Commitment and states of mind with mood and modality

Free
42 pages

Loading next page...
 
/lp/springer_journal/commitment-and-states-of-mind-with-mood-and-modality-wKyLGUavge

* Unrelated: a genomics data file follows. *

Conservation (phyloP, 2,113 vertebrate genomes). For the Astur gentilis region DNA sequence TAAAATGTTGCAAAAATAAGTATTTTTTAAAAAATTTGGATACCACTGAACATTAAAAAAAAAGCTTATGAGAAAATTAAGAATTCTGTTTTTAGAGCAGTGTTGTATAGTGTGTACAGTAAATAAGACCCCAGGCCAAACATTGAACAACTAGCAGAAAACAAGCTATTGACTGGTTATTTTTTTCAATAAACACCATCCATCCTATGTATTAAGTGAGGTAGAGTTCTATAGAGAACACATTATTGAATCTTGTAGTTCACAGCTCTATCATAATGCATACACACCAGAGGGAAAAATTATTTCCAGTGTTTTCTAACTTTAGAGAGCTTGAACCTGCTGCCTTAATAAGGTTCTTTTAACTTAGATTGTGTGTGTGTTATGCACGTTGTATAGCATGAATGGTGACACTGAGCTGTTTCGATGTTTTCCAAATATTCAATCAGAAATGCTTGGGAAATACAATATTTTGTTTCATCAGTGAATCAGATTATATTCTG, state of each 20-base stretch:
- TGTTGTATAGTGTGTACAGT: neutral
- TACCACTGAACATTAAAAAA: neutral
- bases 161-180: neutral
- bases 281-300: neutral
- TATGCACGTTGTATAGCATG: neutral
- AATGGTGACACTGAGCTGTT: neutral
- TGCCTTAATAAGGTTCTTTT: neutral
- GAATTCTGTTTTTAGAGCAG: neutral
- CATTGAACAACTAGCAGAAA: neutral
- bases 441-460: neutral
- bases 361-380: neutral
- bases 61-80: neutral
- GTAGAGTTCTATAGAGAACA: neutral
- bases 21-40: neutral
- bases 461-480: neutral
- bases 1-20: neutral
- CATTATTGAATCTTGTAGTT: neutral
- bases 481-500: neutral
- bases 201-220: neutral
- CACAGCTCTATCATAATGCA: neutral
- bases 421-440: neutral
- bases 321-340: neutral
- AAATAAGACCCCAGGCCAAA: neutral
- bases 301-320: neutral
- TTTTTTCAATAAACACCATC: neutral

Publisher
Springer Journals
Copyright
Copyright © 2018 by The Author(s)
Subject
Linguistics; Semantics; Syntax; Philosophy of Language
ISSN
0925-854X
eISSN
1572-865X
D.O.I.
10.1007/s11050-018-9144-4
Publisher site
See Article on Publisher Site

Abstract